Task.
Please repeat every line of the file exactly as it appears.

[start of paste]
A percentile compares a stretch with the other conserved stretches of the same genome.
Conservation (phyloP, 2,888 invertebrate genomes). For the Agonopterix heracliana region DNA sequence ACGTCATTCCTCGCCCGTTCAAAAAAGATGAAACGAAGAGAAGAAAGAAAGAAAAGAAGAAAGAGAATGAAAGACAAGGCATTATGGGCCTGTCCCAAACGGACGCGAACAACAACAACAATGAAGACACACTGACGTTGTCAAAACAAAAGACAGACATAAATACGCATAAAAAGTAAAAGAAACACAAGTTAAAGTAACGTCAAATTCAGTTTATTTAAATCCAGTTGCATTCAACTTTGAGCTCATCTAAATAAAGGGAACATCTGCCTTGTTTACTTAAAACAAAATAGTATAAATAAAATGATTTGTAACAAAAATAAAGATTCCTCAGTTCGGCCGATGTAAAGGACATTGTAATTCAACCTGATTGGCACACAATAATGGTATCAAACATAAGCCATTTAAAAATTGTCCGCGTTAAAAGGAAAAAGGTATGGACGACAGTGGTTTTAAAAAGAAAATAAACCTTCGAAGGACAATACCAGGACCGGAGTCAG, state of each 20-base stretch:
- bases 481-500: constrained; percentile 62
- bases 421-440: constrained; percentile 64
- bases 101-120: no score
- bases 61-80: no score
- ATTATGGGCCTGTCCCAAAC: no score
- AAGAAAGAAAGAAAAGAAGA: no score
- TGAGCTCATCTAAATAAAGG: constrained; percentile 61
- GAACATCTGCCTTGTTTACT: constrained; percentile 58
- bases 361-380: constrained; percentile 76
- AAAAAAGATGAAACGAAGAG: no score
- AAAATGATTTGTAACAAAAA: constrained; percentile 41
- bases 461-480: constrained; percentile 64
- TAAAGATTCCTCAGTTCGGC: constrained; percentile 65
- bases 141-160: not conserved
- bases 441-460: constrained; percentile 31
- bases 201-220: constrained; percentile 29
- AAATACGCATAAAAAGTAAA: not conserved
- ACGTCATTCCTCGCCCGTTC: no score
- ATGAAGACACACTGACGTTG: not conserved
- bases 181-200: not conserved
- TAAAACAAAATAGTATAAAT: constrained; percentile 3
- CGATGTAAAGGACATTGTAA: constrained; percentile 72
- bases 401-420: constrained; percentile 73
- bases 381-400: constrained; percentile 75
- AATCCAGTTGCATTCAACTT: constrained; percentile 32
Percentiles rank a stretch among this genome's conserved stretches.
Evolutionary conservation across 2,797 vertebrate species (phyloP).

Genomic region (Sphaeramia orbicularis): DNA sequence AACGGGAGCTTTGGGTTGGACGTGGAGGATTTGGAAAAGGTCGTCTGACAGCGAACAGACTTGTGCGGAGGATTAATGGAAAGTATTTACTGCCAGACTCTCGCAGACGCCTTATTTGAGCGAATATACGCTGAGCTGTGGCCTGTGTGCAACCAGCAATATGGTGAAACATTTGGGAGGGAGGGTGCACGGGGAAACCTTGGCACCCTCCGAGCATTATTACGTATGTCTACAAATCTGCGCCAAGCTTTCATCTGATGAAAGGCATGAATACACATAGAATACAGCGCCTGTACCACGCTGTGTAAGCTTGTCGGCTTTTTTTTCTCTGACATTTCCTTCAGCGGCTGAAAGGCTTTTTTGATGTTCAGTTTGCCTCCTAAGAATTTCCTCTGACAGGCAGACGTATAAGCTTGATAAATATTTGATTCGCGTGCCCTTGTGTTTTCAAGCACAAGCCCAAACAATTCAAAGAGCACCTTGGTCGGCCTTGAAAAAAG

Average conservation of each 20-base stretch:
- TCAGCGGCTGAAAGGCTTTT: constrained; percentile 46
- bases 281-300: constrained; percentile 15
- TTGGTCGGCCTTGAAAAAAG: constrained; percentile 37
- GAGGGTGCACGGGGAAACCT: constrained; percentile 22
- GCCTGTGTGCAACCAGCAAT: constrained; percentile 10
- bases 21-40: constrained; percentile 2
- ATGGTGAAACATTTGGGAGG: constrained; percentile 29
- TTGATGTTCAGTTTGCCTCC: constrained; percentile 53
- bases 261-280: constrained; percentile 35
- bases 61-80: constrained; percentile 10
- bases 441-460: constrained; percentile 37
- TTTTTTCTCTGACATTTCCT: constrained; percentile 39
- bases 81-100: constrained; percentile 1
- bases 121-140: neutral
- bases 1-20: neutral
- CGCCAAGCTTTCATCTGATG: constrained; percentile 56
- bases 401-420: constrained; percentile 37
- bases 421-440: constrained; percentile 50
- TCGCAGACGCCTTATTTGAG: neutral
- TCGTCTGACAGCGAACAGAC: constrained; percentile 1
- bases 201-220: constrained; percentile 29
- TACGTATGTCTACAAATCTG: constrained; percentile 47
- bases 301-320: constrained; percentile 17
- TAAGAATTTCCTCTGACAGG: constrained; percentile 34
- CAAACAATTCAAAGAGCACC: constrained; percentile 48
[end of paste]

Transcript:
A percentile compares a stretch with the other conserved stretches of the same genome.
Conservation (phyloP, 2,888 invertebrate genomes). For the Agonopterix heracliana region DNA sequence ACGTCATTCCTCGCCCGTTCAAAAAAGATGAAACGAAGAGAAGAAAGAAAGAAAAGAAGAAAGAGAATGAAAGACAAGGCATTATGGGCCTGTCCCAAACGGACGCGAACAACAACAACAATGAAGACACACTGACGTTGTCAAAACAAAAGACAGACATAAATACGCATAAAAAGTAAAAGAAACACAAGTTAAAGTAACGTCAAATTCAGTTTATTTAAATCCAGTTGCATTCAACTTTGAGCTCATCTAAATAAAGGGAACATCTGCCTTGTTTACTTAAAACAAAATAGTATAAATAAAATGATTTGTAACAAAAATAAAGATTCCTCAGTTCGGCCGATGTAAAGGACATTGTAATTCAACCTGATTGGCACACAATAATGGTATCAAACATAAGCCATTTAAAAATTGTCCGCGTTAAAAGGAAAAAGGTATGGACGACAGTGGTTTTAAAAAGAAAATAAACCTTCGAAGGACAATACCAGGACCGGAGTCAG, state of each 20-base stretch:
- bases 481-500: constrained; percentile 62
- bases 421-440: constrained; percentile 64
- bases 101-120: no score
- bases 61-80: no score
- ATTATGGGCCTGTCCCAAAC: no score
- AAGAAAGAAAGAAAAGAAGA: no score
- TGAGCTCATCTAAATAAAGG: constrained; percentile 61
- GAACATCTGCCTTGTTTACT: constrained; percentile 58
- bases 361-380: constrained; percentile 76
- AAAAAAGATGAAACGAAGAG: no score
- AAAATGATTTGTAACAAAAA: constrained; percentile 41
- bases 461-480: constrained; percentile 64
- TAAAGATTCCTCAGTTCGGC: constrained; percentile 65
- bases 141-160: not conserved
- bases 441-460: constrained; percentile 31
- bases 201-220: constrained; percentile 29
- AAATACGCATAAAAAGTAAA: not conserved
- ACGTCATTCCTCGCCCGTTC: no score
- ATGAAGACACACTGACGTTG: not conserved
- bases 181-200: not conserved
- TAAAACAAAATAGTATAAAT: constrained; percentile 3
- CGATGTAAAGGACATTGTAA: constrained; percentile 72
- bases 401-420: constrained; percentile 73
- bases 381-400: constrained; percentile 75
- AATCCAGTTGCATTCAACTT: constrained; percentile 32
Percentiles rank a stretch among this genome's conserved stretches.
Evolutionary conservation across 2,797 vertebrate species (phyloP).

Genomic region (Sphaeramia orbicularis): DNA sequence AACGGGAGCTTTGGGTTGGACGTGGAGGATTTGGAAAAGGTCGTCTGACAGCGAACAGACTTGTGCGGAGGATTAATGGAAAGTATTTACTGCCAGACTCTCGCAGACGCCTTATTTGAGCGAATATACGCTGAGCTGTGGCCTGTGTGCAACCAGCAATATGGTGAAACATTTGGGAGGGAGGGTGCACGGGGAAACCTTGGCACCCTCCGAGCATTATTACGTATGTCTACAAATCTGCGCCAAGCTTTCATCTGATGAAAGGCATGAATACACATAGAATACAGCGCCTGTACCACGCTGTGTAAGCTTGTCGGCTTTTTTTTCTCTGACATTTCCTTCAGCGGCTGAAAGGCTTTTTTGATGTTCAGTTTGCCTCCTAAGAATTTCCTCTGACAGGCAGACGTATAAGCTTGATAAATATTTGATTCGCGTGCCCTTGTGTTTTCAAGCACAAGCCCAAACAATTCAAAGAGCACCTTGGTCGGCCTTGAAAAAAG

Average conservation of each 20-base stretch:
- TCAGCGGCTGAAAGGCTTTT: constrained; percentile 46
- bases 281-300: constrained; percentile 15
- TTGGTCGGCCTTGAAAAAAG: constrained; percentile 37
- GAGGGTGCACGGGGAAACCT: constrained; percentile 22
- GCCTGTGTGCAACCAGCAAT: constrained; percentile 10
- bases 21-40: constrained; percentile 2
- ATGGTGAAACATTTGGGAGG: constrained; percentile 29
- TTGATGTTCAGTTTGCCTCC: constrained; percentile 53
- bases 261-280: constrained; percentile 35
- bases 61-80: constrained; percentile 10
- bases 441-460: constrained; percentile 37
- TTTTTTCTCTGACATTTCCT: constrained; percentile 39
- bases 81-100: constrained; percentile 1
- bases 121-140: neutral
- bases 1-20: neutral
- CGCCAAGCTTTCATCTGATG: constrained; percentile 56
- bases 401-420: constrained; percentile 37
- bases 421-440: constrained; percentile 50
- TCGCAGACGCCTTATTTGAG: neutral
- TCGTCTGACAGCGAACAGAC: constrained; percentile 1
- bases 201-220: constrained; percentile 29
- TACGTATGTCTACAAATCTG: constrained; percentile 47
- bases 301-320: constrained; percentile 17
- TAAGAATTTCCTCTGACAGG: constrained; percentile 34
- CAAACAATTCAAAGAGCACC: constrained; percentile 48